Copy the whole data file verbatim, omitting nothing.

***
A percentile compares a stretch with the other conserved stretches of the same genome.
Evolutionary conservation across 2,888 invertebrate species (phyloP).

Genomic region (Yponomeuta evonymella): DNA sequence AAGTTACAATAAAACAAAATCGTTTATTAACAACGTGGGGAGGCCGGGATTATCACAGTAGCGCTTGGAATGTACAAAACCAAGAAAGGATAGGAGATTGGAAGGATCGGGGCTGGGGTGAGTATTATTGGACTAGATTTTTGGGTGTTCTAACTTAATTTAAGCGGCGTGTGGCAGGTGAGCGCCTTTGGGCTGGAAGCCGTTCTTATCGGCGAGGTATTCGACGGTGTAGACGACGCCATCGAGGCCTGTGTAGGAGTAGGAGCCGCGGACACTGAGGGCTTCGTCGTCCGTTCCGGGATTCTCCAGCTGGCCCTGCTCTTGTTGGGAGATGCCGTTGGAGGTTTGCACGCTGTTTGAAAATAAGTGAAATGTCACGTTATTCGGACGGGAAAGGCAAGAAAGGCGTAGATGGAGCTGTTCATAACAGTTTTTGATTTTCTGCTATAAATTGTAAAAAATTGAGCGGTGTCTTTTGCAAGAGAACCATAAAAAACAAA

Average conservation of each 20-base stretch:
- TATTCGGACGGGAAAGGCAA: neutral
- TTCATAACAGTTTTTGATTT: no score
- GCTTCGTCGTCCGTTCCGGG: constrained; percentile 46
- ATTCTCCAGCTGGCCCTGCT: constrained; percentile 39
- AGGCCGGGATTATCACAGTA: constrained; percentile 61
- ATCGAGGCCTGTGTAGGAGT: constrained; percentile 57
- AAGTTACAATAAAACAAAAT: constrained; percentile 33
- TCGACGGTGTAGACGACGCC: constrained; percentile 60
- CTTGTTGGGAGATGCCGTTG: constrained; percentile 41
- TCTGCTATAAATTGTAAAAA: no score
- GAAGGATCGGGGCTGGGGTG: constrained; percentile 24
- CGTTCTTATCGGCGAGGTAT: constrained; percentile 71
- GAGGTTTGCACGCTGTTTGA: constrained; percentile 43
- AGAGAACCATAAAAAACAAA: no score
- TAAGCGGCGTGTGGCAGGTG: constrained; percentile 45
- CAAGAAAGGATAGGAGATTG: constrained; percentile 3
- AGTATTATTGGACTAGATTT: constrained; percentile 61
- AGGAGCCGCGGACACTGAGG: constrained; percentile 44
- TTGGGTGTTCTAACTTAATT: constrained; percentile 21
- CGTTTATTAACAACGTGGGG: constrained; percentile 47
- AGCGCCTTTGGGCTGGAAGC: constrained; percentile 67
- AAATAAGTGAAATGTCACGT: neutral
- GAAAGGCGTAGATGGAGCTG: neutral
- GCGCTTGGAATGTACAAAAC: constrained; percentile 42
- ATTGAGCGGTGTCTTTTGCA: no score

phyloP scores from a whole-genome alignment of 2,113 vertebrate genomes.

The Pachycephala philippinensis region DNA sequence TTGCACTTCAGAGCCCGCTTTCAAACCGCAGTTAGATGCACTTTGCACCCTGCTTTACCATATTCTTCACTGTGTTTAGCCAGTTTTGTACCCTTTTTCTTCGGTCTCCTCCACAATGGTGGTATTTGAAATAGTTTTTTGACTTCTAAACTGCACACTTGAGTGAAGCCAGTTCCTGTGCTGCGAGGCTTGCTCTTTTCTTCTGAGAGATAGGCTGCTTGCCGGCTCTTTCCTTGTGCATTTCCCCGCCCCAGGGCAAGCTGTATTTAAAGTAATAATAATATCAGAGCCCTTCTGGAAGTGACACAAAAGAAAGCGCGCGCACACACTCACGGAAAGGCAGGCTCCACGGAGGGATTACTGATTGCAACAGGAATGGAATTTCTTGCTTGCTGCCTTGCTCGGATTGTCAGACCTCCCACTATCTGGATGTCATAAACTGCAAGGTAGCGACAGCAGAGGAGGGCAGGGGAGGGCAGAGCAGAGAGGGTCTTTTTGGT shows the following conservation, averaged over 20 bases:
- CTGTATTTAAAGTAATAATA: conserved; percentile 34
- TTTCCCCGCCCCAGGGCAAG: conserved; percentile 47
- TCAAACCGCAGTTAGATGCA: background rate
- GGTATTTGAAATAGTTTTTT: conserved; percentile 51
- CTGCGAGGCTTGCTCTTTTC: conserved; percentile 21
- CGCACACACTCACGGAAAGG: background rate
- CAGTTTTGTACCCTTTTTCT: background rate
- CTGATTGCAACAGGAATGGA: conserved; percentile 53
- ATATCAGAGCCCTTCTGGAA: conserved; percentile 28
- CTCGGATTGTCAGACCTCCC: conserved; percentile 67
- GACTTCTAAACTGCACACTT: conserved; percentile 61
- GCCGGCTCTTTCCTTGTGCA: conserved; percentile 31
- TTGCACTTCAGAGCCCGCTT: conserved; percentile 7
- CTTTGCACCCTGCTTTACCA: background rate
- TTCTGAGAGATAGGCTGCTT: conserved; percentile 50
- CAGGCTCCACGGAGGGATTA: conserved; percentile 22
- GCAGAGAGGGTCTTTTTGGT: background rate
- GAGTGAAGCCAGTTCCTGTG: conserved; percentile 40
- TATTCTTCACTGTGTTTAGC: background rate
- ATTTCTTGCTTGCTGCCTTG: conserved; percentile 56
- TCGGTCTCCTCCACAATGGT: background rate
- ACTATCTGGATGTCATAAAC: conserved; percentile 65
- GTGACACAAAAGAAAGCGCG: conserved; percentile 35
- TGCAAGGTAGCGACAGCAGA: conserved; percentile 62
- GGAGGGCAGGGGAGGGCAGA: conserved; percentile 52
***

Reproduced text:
A percentile compares a stretch with the other conserved stretches of the same genome.
Evolutionary conservation across 2,888 invertebrate species (phyloP).

Genomic region (Yponomeuta evonymella): DNA sequence AAGTTACAATAAAACAAAATCGTTTATTAACAACGTGGGGAGGCCGGGATTATCACAGTAGCGCTTGGAATGTACAAAACCAAGAAAGGATAGGAGATTGGAAGGATCGGGGCTGGGGTGAGTATTATTGGACTAGATTTTTGGGTGTTCTAACTTAATTTAAGCGGCGTGTGGCAGGTGAGCGCCTTTGGGCTGGAAGCCGTTCTTATCGGCGAGGTATTCGACGGTGTAGACGACGCCATCGAGGCCTGTGTAGGAGTAGGAGCCGCGGACACTGAGGGCTTCGTCGTCCGTTCCGGGATTCTCCAGCTGGCCCTGCTCTTGTTGGGAGATGCCGTTGGAGGTTTGCACGCTGTTTGAAAATAAGTGAAATGTCACGTTATTCGGACGGGAAAGGCAAGAAAGGCGTAGATGGAGCTGTTCATAACAGTTTTTGATTTTCTGCTATAAATTGTAAAAAATTGAGCGGTGTCTTTTGCAAGAGAACCATAAAAAACAAA

Average conservation of each 20-base stretch:
- TATTCGGACGGGAAAGGCAA: neutral
- TTCATAACAGTTTTTGATTT: no score
- GCTTCGTCGTCCGTTCCGGG: constrained; percentile 46
- ATTCTCCAGCTGGCCCTGCT: constrained; percentile 39
- AGGCCGGGATTATCACAGTA: constrained; percentile 61
- ATCGAGGCCTGTGTAGGAGT: constrained; percentile 57
- AAGTTACAATAAAACAAAAT: constrained; percentile 33
- TCGACGGTGTAGACGACGCC: constrained; percentile 60
- CTTGTTGGGAGATGCCGTTG: constrained; percentile 41
- TCTGCTATAAATTGTAAAAA: no score
- GAAGGATCGGGGCTGGGGTG: constrained; percentile 24
- CGTTCTTATCGGCGAGGTAT: constrained; percentile 71
- GAGGTTTGCACGCTGTTTGA: constrained; percentile 43
- AGAGAACCATAAAAAACAAA: no score
- TAAGCGGCGTGTGGCAGGTG: constrained; percentile 45
- CAAGAAAGGATAGGAGATTG: constrained; percentile 3
- AGTATTATTGGACTAGATTT: constrained; percentile 61
- AGGAGCCGCGGACACTGAGG: constrained; percentile 44
- TTGGGTGTTCTAACTTAATT: constrained; percentile 21
- CGTTTATTAACAACGTGGGG: constrained; percentile 47
- AGCGCCTTTGGGCTGGAAGC: constrained; percentile 67
- AAATAAGTGAAATGTCACGT: neutral
- GAAAGGCGTAGATGGAGCTG: neutral
- GCGCTTGGAATGTACAAAAC: constrained; percentile 42
- ATTGAGCGGTGTCTTTTGCA: no score

phyloP scores from a whole-genome alignment of 2,113 vertebrate genomes.

The Pachycephala philippinensis region DNA sequence TTGCACTTCAGAGCCCGCTTTCAAACCGCAGTTAGATGCACTTTGCACCCTGCTTTACCATATTCTTCACTGTGTTTAGCCAGTTTTGTACCCTTTTTCTTCGGTCTCCTCCACAATGGTGGTATTTGAAATAGTTTTTTGACTTCTAAACTGCACACTTGAGTGAAGCCAGTTCCTGTGCTGCGAGGCTTGCTCTTTTCTTCTGAGAGATAGGCTGCTTGCCGGCTCTTTCCTTGTGCATTTCCCCGCCCCAGGGCAAGCTGTATTTAAAGTAATAATAATATCAGAGCCCTTCTGGAAGTGACACAAAAGAAAGCGCGCGCACACACTCACGGAAAGGCAGGCTCCACGGAGGGATTACTGATTGCAACAGGAATGGAATTTCTTGCTTGCTGCCTTGCTCGGATTGTCAGACCTCCCACTATCTGGATGTCATAAACTGCAAGGTAGCGACAGCAGAGGAGGGCAGGGGAGGGCAGAGCAGAGAGGGTCTTTTTGGT shows the following conservation, averaged over 20 bases:
- CTGTATTTAAAGTAATAATA: conserved; percentile 34
- TTTCCCCGCCCCAGGGCAAG: conserved; percentile 47
- TCAAACCGCAGTTAGATGCA: background rate
- GGTATTTGAAATAGTTTTTT: conserved; percentile 51
- CTGCGAGGCTTGCTCTTTTC: conserved; percentile 21
- CGCACACACTCACGGAAAGG: background rate
- CAGTTTTGTACCCTTTTTCT: background rate
- CTGATTGCAACAGGAATGGA: conserved; percentile 53
- ATATCAGAGCCCTTCTGGAA: conserved; percentile 28
- CTCGGATTGTCAGACCTCCC: conserved; percentile 67
- GACTTCTAAACTGCACACTT: conserved; percentile 61
- GCCGGCTCTTTCCTTGTGCA: conserved; percentile 31
- TTGCACTTCAGAGCCCGCTT: conserved; percentile 7
- CTTTGCACCCTGCTTTACCA: background rate
- TTCTGAGAGATAGGCTGCTT: conserved; percentile 50
- CAGGCTCCACGGAGGGATTA: conserved; percentile 22
- GCAGAGAGGGTCTTTTTGGT: background rate
- GAGTGAAGCCAGTTCCTGTG: conserved; percentile 40
- TATTCTTCACTGTGTTTAGC: background rate
- ATTTCTTGCTTGCTGCCTTG: conserved; percentile 56
- TCGGTCTCCTCCACAATGGT: background rate
- ACTATCTGGATGTCATAAAC: conserved; percentile 65
- GTGACACAAAAGAAAGCGCG: conserved; percentile 35
- TGCAAGGTAGCGACAGCAGA: conserved; percentile 62
- GGAGGGCAGGGGAGGGCAGA: conserved; percentile 52